In the middle of November, the Skaraborg District Court charged four individuals for drug trafficking. Sofia Karlsson, the lead prosecutor, then explained the 6,000-page indictment over several weeks. After she finished reading the charges, she urged the court to sentence the group’s leaders to 14-years in prison. Karlsson provided the court, and judge, enough evidence to agree upon a guilty charge. Recent news revealed that the head of the operation only received eight years in prison.
On the day before Christmas Eve—December 23—the Mariestad-based leader appeared before a judge at the Skaraborg District Court. Against the prosecutor’s better judgment, the superseding judge gave the 35-year-old eight years and six months in prison. Chief Inspector Lars Johansson, the case’s lead officer, similarly opted for the strictest punishment—14 years imprisonment. Johansson oversaw another similar case where he disagreed with the short sentencing. “In a similar case, the Court of Appeals sentenced two drugs dealers to both six and ten years,” he told reporters. “This [case] should have an even higher penalty given how extensive their trade was. Though of course it is the district court’s discretion.”
A news report from P4 Skaraborg revealed how the bust occurred. The primary suspect’s girlfriend, reported in many articles the suspect’s “cohabitator,” texted her boss information about the operation. She said her boyfriend “operated a vast drug trafficking ring.” This information, according to the P4 Skaraborg interviewer, slipped out accidentally. The girlfriend texted her employer about the primary suspect, her boyfriend, and how he currently frightened her. She claimed he took ecstasy and acted erratically.
Her boss then called the police—an action that ultimately resulted in the ring’s downfall. Once the police arrive at the scene, they discovered the base of operations. Initially, Johansson said “we assumed that this was about a packer, distributor. But this is a big seller. Operations also spread [worldwide].” The couple’s Mariestad apartment served as a base of operations for the darknet distribution group.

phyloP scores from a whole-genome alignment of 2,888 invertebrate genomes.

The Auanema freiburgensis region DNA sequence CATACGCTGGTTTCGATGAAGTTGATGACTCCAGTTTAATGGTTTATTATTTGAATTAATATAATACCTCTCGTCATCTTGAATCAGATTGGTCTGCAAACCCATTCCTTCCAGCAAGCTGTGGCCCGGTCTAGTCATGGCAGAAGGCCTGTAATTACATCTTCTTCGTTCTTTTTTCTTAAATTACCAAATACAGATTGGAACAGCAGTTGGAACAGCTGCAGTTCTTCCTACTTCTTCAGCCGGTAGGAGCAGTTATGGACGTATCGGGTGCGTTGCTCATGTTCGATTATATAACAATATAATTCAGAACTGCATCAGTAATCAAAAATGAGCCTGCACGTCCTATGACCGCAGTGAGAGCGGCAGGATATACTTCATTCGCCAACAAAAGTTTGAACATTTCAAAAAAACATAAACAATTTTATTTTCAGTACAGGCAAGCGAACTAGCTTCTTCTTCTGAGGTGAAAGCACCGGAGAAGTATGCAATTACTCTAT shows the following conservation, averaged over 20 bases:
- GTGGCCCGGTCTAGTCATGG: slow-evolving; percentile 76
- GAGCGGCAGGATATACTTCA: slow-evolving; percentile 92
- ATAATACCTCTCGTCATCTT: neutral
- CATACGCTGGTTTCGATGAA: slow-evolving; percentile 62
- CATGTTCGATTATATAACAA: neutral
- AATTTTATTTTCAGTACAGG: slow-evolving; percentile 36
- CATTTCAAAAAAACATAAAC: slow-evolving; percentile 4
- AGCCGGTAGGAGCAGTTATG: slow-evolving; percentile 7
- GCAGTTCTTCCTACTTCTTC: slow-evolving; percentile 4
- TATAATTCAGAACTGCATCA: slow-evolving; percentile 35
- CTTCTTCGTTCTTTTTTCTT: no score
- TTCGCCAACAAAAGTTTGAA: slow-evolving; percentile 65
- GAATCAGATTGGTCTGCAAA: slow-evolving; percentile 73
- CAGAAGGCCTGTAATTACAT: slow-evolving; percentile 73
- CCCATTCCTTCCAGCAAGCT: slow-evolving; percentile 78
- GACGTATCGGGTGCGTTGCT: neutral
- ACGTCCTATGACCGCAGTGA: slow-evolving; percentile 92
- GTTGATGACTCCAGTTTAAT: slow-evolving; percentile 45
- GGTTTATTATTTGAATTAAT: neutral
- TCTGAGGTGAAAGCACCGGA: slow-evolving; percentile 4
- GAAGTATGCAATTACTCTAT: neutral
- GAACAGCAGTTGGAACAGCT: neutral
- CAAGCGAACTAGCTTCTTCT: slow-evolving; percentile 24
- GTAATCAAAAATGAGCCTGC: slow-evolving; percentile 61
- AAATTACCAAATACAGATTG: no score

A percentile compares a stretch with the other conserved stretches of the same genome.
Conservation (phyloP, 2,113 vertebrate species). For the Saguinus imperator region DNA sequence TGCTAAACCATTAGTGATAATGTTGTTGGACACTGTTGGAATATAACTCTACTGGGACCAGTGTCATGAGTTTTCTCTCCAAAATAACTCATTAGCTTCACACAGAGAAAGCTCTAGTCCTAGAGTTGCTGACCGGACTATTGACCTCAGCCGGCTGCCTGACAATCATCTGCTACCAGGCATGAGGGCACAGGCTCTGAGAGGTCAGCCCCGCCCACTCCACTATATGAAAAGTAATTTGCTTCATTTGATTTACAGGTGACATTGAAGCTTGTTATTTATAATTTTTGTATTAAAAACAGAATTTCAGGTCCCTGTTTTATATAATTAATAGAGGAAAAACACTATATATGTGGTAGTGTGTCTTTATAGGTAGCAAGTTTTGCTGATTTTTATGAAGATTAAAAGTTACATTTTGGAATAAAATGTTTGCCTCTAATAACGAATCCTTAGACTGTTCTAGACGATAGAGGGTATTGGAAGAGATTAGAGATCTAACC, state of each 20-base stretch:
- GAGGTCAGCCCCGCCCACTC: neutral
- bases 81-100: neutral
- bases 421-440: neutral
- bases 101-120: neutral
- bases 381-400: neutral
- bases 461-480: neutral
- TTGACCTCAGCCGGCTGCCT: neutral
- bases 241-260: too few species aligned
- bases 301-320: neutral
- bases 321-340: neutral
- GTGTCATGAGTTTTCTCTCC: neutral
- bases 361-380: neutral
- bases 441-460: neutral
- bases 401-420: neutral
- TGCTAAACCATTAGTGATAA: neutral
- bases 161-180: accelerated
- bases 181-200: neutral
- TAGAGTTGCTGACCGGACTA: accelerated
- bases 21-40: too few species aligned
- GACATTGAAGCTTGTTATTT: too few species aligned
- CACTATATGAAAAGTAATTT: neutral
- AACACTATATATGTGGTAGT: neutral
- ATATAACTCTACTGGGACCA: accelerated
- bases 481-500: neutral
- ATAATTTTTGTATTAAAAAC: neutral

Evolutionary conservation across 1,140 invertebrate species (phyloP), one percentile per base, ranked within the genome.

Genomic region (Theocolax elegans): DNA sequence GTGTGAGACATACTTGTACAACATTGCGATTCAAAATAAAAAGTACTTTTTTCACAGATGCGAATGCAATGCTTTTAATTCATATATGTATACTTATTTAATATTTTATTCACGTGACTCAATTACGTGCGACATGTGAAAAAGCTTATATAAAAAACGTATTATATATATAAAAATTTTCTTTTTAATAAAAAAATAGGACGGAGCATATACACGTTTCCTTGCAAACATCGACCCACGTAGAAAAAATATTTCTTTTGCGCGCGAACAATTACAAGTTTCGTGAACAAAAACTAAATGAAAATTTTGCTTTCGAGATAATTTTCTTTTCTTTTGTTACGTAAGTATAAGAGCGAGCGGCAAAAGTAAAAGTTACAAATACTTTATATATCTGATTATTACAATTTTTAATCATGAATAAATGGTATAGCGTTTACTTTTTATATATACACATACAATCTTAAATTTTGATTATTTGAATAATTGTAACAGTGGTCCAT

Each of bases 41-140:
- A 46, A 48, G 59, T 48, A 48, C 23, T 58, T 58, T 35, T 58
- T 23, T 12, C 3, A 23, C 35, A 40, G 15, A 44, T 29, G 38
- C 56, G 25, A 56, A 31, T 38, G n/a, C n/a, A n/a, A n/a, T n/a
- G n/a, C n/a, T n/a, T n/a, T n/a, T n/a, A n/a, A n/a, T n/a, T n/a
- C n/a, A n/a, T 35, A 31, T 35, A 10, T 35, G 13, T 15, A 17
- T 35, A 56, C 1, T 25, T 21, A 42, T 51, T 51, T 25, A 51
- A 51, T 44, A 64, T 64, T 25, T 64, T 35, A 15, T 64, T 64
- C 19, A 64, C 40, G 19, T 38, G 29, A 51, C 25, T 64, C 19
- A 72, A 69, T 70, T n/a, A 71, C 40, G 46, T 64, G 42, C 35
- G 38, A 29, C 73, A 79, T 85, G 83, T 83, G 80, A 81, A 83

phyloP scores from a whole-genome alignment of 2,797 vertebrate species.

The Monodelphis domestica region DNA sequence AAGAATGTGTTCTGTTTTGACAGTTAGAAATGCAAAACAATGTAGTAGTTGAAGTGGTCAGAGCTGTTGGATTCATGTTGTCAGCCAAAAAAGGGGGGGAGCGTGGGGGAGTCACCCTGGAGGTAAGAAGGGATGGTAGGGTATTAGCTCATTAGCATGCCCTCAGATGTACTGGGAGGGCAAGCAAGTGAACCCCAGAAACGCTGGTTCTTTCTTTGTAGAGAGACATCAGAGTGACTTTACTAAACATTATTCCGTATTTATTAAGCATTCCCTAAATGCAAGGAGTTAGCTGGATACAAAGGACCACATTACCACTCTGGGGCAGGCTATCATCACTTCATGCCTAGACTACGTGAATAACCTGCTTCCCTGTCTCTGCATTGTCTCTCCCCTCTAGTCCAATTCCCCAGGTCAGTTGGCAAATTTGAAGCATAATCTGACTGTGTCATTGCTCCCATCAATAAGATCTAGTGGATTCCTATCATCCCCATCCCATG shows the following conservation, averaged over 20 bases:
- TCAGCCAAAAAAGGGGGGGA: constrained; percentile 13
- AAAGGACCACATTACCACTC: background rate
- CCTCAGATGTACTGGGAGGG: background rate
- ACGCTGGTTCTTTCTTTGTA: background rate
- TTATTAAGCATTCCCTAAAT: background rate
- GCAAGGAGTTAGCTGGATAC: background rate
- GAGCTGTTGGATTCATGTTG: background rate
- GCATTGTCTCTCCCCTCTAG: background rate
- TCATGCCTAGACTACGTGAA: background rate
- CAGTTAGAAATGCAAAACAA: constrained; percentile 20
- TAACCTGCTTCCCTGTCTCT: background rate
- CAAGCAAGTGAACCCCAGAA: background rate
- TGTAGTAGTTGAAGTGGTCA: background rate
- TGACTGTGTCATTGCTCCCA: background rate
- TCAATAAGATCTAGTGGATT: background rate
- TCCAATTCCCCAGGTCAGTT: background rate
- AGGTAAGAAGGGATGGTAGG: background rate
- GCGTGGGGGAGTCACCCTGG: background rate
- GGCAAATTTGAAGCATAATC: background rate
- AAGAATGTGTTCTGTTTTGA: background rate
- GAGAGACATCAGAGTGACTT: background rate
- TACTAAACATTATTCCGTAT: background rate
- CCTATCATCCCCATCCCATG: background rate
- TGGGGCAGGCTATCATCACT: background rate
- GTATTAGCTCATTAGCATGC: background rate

Throughout the course of the investigation, detectives learned that the apartment owner, the man, ran the darknet-side of the operation. He obtained the drugs and also handled the online transactions. His girlfriend only created bank accounts where the crew deposited money. Because of the woman’s lesser role, her lawyer fought for a release from the Mariestad jail—and ultimately succeeded. In the same vein, because of his greater role in the network, Karlsson urged the judge for the 14-year maximum sentence.
The court began hearing the charges placed against the four group members on November 9—and three of them faced serious drug charges. Member number four received lesser charges and appeared in connection with the group only rarely. On December 9, one month later, the court heard every charge in the 6,000-page document. The judge scheduled sentencing for December 23. On the scheduled court date, the two primary male suspects received prison sentences of eight years and six months. For only “complicity in the narcotics crimes,” the judge sentenced the girlfriend to one-year in jail. The final member of the group avoided this sentencing—his court date remains unannounced.
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